Making a henchman start conversation

Here’s what I’m trying to do: Have a henchman join the PC, then assign them a task of speaking to every person in the area, in any order. Once this is done, the henchman will start a conversation with the PC to move the story along. This henchman conversation should only happen once.

I tried doing this by defining an integer that gets a +1 from each NPC upon conversing with them, and then adding a script to the henchman’s heartbeat, which checks for this integer to be the exact number of people the PC needs to speak with.

Unfortunately, nothing happens in the game, no matter how much I adjust the code (before the henchman would start the conversation multiple times, now they don’t start it at all). I tried including a DoOnce script but it didn’t help, and I tried all kinds of other things (Area & Module heartbeats even) but I’m at a complete loss.

Here’s part of the henchman heartbeat script:

object oTarget;
int nInt;
nInt = GetLocalInt(oPC, “folkcount”);

if (GetLocalInt(oPC, “folkcount”)== 2)
if (GetLocalString(OBJECT_SELF, “Done”) == “TRUE”) return;
SetLocalString(OBJECT_SELF, “Done”, “TRUE”);
ActionStartConversation(oPC, “c_brianwolf”);
nInt += 1;
SetLocalInt(oPC, “folkcount”, nInt);

Edit: Quick notes, both the “Done” string and the +1 to the “folkcount” integer are my attempts at making this conversation happen once. The string is self-explanatory, and for the integer, I was hoping by making it +1 (so it’s 3 post the script), the heartbeat will check for 2, find it’s 3, and ignore the script. But like I said, absolutely nothing happens in game once folkcount reaches 2.

Have you checked the scripting FAQs? I am sure this has been done before.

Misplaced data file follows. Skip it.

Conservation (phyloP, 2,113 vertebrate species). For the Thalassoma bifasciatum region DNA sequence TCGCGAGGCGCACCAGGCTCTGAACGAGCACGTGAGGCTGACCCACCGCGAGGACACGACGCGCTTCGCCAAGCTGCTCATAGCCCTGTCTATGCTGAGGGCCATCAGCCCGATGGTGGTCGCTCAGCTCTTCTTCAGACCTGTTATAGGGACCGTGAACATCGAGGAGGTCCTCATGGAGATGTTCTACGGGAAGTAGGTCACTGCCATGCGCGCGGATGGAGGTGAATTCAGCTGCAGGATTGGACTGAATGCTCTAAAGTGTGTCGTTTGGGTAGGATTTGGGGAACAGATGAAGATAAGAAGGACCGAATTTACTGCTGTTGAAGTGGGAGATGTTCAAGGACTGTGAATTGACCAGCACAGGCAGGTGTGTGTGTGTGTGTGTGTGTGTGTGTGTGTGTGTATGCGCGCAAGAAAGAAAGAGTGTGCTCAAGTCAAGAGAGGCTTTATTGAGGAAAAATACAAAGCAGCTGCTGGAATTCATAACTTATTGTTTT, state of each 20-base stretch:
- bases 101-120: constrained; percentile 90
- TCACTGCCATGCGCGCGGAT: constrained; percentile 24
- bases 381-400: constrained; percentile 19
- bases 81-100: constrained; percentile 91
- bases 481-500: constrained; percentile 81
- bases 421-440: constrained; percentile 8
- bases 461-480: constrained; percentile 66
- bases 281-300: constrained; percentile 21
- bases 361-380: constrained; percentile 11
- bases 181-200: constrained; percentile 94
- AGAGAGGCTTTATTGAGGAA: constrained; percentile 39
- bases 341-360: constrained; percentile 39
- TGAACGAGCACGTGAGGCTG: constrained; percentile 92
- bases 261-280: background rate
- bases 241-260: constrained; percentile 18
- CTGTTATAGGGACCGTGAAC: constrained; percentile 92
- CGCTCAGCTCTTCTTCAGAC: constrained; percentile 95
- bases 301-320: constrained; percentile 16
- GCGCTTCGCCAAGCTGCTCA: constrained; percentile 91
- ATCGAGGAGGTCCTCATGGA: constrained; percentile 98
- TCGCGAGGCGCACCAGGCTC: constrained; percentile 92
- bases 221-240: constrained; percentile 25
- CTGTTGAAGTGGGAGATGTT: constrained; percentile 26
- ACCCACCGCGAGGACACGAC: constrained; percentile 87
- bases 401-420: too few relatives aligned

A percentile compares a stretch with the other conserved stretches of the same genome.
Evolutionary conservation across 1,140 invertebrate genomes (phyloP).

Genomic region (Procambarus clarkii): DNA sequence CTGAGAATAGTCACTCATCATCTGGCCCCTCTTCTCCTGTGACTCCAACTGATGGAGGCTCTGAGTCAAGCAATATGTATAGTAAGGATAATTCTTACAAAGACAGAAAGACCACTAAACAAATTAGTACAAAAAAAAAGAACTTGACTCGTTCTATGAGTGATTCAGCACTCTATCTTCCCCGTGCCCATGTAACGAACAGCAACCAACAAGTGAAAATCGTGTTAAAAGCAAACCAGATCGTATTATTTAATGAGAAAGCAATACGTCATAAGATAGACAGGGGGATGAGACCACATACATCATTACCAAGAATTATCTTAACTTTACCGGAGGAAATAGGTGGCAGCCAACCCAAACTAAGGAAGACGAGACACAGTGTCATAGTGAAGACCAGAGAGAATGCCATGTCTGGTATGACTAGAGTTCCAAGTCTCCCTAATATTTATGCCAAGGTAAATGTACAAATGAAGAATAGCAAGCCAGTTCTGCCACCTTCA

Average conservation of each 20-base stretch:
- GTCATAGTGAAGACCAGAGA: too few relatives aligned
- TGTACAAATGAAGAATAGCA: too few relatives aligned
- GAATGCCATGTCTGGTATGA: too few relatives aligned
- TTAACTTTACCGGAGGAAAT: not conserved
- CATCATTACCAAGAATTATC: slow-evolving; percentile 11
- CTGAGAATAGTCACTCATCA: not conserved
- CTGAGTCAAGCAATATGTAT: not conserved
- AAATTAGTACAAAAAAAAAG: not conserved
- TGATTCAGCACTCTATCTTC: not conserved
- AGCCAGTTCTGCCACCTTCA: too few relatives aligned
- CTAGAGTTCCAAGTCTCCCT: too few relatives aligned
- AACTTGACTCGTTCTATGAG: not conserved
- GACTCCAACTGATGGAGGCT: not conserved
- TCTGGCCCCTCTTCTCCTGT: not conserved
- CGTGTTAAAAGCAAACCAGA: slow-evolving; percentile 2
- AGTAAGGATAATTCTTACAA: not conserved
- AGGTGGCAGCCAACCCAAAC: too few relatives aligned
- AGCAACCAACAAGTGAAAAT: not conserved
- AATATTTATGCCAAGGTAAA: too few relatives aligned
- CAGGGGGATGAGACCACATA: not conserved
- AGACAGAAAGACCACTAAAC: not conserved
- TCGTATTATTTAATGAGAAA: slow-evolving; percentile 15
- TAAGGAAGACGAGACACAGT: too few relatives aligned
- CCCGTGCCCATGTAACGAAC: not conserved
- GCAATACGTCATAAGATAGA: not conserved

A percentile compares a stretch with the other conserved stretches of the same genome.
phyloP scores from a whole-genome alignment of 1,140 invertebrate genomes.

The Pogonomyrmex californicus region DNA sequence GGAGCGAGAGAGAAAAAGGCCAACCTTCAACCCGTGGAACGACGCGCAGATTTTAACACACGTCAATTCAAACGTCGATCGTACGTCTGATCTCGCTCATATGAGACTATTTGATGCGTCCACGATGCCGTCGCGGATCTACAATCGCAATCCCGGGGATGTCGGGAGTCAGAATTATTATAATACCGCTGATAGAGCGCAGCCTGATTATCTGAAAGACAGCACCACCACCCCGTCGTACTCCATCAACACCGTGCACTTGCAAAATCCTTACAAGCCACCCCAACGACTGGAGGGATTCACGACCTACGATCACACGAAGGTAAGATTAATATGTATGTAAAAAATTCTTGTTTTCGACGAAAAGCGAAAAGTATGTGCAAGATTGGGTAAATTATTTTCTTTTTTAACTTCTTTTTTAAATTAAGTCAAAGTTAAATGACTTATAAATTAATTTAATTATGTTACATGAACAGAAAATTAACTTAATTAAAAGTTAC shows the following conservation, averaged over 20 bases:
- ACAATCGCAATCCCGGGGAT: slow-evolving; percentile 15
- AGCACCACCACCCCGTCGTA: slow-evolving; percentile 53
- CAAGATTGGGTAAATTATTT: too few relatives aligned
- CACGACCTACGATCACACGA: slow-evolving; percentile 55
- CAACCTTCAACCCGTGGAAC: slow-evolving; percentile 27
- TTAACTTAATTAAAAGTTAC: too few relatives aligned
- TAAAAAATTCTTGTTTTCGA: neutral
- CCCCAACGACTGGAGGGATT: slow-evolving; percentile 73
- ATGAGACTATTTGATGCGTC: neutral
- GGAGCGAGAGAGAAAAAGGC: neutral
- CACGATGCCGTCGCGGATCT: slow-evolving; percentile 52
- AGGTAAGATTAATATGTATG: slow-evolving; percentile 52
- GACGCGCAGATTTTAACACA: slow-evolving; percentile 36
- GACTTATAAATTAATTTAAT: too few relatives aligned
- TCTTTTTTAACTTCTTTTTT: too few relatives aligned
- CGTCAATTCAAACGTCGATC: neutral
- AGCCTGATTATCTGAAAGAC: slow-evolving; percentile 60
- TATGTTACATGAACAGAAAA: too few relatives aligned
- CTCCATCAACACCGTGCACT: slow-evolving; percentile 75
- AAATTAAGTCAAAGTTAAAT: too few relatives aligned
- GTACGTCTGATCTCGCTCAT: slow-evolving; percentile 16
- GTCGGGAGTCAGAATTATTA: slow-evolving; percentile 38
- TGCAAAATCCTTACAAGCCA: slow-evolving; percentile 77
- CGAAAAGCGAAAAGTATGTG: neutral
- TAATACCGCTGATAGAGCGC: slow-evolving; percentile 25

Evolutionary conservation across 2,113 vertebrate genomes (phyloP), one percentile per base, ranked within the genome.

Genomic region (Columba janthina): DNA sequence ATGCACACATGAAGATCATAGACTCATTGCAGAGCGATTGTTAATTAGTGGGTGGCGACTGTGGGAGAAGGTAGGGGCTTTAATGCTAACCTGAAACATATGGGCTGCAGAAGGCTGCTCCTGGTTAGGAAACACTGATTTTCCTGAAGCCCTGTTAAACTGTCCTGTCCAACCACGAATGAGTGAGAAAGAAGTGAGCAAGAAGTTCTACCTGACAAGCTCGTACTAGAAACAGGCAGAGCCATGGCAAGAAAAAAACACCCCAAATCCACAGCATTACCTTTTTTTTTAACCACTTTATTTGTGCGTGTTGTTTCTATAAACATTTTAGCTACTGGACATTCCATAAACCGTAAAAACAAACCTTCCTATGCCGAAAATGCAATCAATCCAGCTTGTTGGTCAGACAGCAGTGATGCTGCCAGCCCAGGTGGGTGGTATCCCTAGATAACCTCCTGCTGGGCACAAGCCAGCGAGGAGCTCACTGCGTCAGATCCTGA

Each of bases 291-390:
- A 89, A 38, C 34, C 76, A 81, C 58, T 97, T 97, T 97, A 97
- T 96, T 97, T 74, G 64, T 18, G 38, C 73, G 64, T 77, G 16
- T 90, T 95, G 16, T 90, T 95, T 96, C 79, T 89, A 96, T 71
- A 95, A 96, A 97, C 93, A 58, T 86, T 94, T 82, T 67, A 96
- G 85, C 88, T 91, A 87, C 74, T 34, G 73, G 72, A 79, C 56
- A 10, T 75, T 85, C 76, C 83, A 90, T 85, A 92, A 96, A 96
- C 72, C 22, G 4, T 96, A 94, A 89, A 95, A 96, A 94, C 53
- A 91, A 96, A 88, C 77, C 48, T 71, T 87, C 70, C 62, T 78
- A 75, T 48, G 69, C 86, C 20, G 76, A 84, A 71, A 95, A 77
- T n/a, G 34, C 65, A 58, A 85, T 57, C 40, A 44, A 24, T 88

Yeah I’ve looked. I’ve done all kinds of searches through the vault, tutorials, google. There are plenty tutorials on how to make NPCs start conversations with the PC, or henchman trigger interjections, but none of these are helpful for this. Either I’m blind as a bat or this hasn’t been outlined anywhere.

Few remarks:

  1. Instead of GetNearestCreature just use GetMaster. You want to converse with henchman’s master, not closest PC (who may happen to be someone else). In worst case, it’s a code easier to maintain.
  2. Are you sure you don’t increase folkcount over 2? I.e. speaking to same NPC twice.
  3. You are probably introducing a race condition here. You increase folkcount / set "Done" in the heartbeat script - better do it in conversation. Otherwise you risk that something may interrupt henchman’s action queue before they can begin the conversation. And since you already increased folkcount, this prevents the conversation-starting code to run.

EDIT: place your code inside the [code] tag for monospace font and whitespace formatting.

@NWShacker’s right.

You may also need to SetIsBusy to prevent the henchman AI from cancelling the conversation action. Clear the busy status at the end of conversation.

Not sure why folkcount is incremented by the henchman, but if that’s important it needs to happen in conversation.

Thanks, @NWShacker . These tips helped, I put the string and integer scripts in the conversation and it’s finally working. Unfortunately it takes a little longer than a heartbeat for the henchman to start the conversation (about 15 seconds) but I can live with that. And thank you @Proleric for the great tip!